Treatment for general anxiety disorder (GAD) falls into two categories:
- Psychotherapy—This may include cognitive behavioral therapy, and other forms of treatment like relaxation techniques and biofeedback.
Since psychotherapy is more effective than medication, it is usually the first treatment that is tried. Researchers have found that cognitive behavioral therapy is effective in treating GAD. Medications have shown to work better than placebo. Most patients benefit from a combination of therapies. More research, though, needs to be done for the other forms of therapy.
Although medical care can help most people with GAD, treatment success varies from person to person. Some experience an improvement after only a few months of treatment, while with others it may take a year or more. Treatment can be complicated by having another condition at the same time, such as substance abuse, depression, or other anxiety disorders.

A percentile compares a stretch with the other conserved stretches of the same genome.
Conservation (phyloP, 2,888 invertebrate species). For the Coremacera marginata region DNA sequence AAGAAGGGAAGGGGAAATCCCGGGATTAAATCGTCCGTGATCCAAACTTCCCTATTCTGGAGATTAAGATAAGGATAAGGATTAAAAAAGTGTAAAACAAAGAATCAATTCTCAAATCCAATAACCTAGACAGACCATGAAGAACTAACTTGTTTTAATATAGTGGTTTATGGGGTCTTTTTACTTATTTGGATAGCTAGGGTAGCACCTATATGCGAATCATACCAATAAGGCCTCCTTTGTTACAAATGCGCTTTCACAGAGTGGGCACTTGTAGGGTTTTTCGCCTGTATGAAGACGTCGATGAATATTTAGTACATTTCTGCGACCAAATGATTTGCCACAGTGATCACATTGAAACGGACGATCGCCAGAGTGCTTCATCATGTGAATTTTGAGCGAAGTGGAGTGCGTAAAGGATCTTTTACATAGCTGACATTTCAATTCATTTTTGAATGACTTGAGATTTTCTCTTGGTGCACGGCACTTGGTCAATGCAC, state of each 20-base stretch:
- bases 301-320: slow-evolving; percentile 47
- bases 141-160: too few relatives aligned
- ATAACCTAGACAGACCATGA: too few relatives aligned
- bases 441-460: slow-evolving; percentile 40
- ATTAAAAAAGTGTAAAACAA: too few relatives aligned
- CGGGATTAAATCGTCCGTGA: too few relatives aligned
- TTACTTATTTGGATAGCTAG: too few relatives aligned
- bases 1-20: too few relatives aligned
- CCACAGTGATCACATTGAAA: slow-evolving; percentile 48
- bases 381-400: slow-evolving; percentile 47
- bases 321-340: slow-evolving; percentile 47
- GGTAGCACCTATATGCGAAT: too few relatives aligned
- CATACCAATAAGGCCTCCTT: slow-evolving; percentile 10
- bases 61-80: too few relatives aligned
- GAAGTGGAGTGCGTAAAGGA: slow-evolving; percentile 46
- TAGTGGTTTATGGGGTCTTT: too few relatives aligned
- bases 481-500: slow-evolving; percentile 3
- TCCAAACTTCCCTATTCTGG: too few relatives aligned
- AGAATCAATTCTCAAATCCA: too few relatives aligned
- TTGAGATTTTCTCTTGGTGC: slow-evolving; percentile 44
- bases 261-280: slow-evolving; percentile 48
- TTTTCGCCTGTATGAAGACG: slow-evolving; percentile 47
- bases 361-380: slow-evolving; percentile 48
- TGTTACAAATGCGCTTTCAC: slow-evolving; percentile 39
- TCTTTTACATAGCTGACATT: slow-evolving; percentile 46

Psychiatrists, psychologists, social workers, and specially trained primary care providers are trained to treat GAD. If your doctor doesn't have special training, ask for the name of a doctor or counselor who does.
Treatment involves the following:MedicationsOther treatmentsAlternative and complementary therapies
Currently, surgical procedures are not a treatment option for GAD.
- Reviewer: Michael Woods, MD
- Review Date: 11/2013 -
- Update Date: 11/30/2013 -